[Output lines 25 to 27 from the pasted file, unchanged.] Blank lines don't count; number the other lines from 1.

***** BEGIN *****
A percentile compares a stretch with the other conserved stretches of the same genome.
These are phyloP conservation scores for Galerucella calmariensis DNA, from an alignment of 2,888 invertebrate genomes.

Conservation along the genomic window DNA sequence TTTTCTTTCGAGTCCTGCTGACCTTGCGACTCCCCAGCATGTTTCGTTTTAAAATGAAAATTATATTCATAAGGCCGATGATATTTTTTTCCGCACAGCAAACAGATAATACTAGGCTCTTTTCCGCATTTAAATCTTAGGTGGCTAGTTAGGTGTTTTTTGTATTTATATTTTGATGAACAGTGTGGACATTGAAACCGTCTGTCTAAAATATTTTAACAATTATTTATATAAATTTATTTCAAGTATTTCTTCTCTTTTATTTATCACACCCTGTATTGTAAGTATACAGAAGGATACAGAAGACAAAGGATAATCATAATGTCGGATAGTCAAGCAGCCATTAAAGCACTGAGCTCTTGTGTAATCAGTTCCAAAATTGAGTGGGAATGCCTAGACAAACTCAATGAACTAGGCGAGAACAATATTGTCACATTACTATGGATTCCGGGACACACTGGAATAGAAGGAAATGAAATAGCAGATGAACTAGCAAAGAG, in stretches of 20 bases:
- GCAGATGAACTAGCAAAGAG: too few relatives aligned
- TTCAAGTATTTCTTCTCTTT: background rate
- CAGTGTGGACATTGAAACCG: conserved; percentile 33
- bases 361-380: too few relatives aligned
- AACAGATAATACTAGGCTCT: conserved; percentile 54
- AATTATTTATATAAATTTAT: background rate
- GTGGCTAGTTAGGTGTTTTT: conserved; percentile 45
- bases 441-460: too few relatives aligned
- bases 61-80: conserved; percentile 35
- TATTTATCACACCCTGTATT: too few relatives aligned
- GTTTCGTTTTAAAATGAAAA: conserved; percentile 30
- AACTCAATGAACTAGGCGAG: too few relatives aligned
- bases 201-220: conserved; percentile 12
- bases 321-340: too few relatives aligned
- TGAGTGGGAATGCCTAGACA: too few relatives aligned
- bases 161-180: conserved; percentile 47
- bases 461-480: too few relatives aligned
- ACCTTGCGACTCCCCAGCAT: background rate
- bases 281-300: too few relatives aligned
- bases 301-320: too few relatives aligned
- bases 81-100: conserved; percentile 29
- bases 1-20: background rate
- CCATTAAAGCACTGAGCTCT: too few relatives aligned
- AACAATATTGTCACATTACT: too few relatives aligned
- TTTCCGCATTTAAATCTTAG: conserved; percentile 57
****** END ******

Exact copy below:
- bases 1-20: background rate
- CCATTAAAGCACTGAGCTCT: too few relatives aligned
- AACAATATTGTCACATTACT: too few relatives aligned